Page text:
Housing is on the march. That is certainly the logical conclusion, and perhaps the only conclusion, that can be drawn following a report, within the past hour, of a strong upsurge in housing starts in December.
Specifically, new building jumped to a seasonally adjusted annual rate of 954,000 units last month. That was 12.1% above the revised November estimate of 851,000 homes started (earlier, the November tally had been estimated at 861,000 homes). In addition, the most recent figure was nearly 37% higher than the December, 2011 estimated annual level of 697,000 homes. For comparison purposes, though, the figure was still more than 30% below the average level of housing starts over the past 50 years. Thus, while housing is definitely on the mend, it still has further to go. For the most recent year, as a whole, an estimated 780,000 housing units were started. That was up 28% from the comparable 2011 full-year estimate.
In addition to starts, privately owned housing units authorized by building permits came in at a seasonally adjusted annual rate of 903,000 homes in December. That metric, too, was up, albeit nominally, from the estimated 900,000 permits issued in November. Here, as well, the year-to-year swing in the latest month was dramatic, albeit not quite as formidable as the gain from the year before in starts. The increase in permits was 28%.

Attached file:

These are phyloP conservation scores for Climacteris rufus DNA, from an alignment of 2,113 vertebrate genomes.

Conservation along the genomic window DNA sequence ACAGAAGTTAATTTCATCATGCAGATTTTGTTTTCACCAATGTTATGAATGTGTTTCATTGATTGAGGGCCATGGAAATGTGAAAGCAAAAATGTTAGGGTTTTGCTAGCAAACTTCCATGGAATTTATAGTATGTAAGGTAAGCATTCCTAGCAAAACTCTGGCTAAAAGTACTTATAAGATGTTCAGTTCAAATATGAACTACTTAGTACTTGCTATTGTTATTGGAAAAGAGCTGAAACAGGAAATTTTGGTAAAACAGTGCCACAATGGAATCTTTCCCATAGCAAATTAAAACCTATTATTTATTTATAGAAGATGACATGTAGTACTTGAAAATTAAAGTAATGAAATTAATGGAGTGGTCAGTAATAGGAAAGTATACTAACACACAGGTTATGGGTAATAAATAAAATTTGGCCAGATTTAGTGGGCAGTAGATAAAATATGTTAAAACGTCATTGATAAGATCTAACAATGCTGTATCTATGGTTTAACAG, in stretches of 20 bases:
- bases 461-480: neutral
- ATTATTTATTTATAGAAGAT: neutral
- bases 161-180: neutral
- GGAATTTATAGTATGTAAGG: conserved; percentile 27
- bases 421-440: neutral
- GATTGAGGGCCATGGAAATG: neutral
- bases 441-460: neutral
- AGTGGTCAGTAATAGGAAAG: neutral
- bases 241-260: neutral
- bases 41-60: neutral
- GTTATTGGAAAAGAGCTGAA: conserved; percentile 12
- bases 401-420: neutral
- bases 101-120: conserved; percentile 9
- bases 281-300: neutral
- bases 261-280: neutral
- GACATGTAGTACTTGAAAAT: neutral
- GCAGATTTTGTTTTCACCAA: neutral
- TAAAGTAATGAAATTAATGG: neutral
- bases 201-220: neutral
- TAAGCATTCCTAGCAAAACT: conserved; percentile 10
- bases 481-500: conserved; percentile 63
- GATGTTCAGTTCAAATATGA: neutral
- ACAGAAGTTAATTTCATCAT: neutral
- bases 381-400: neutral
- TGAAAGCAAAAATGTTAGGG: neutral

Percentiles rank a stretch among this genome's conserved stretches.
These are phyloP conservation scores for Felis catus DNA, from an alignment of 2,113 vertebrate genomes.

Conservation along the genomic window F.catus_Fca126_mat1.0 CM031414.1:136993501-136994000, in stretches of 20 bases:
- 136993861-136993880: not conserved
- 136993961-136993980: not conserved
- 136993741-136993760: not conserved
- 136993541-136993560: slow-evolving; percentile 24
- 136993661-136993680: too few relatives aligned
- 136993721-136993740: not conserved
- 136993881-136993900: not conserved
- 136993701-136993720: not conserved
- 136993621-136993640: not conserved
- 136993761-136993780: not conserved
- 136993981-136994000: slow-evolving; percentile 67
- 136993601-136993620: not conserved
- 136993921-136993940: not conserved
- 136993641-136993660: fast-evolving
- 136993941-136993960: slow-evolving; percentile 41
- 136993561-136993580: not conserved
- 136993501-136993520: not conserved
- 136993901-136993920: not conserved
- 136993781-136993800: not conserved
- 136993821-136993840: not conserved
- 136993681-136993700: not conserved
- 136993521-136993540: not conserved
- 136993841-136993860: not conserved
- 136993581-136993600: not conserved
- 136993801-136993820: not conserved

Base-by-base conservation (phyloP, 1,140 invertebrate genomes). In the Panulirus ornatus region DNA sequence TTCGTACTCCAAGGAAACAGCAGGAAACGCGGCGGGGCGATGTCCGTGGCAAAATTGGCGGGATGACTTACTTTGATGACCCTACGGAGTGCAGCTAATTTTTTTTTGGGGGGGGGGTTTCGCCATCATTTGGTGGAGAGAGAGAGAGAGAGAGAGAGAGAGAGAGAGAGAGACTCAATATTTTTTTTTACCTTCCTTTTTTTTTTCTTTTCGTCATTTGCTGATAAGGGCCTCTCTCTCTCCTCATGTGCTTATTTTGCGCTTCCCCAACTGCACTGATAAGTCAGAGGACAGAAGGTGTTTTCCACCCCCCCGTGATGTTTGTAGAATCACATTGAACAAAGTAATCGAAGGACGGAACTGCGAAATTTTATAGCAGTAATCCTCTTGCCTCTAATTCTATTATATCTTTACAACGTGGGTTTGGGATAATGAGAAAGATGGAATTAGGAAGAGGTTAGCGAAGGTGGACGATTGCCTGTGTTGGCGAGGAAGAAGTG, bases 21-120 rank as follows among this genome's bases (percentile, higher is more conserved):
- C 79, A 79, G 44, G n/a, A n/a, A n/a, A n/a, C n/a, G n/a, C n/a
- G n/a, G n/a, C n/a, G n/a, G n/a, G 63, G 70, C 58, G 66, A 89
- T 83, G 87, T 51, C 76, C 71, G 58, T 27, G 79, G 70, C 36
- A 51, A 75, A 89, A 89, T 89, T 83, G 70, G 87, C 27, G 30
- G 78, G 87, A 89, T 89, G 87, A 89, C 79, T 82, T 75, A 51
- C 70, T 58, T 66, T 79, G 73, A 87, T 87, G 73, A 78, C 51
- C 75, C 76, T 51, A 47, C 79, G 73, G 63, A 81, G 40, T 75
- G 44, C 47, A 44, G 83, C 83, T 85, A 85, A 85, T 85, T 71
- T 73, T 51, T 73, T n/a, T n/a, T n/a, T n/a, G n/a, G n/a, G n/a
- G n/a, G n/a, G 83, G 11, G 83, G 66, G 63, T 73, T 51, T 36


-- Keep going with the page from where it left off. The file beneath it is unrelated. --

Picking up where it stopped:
Meanwhile, in a rare bit of uniformity, starts were up in every region of the country in December. Specifically, building was higher by 21.4% in the Northeast, where building had earlier been limited by the ravages from Hurricane Sandy. Moreover, starts jumped by 24.7% in the Midwest, by 3.8% in the South (the largest region of the country), and by 18.7% in the West (the second largest area by volume in the nation).
Taken as a whole, there was little not to like in this report, which was materially better than forecast, and should set this sector up for a stellar 2013. The housing data may not be a game changer at this point, but the December increase in building gives us some confidence that the nation's gross domestic product, which earlier seemed as though it might increase by just 1.0% to 1.5% in the recently concluded fourth quarter, could well have gained 1.5%, with the risks to the upside.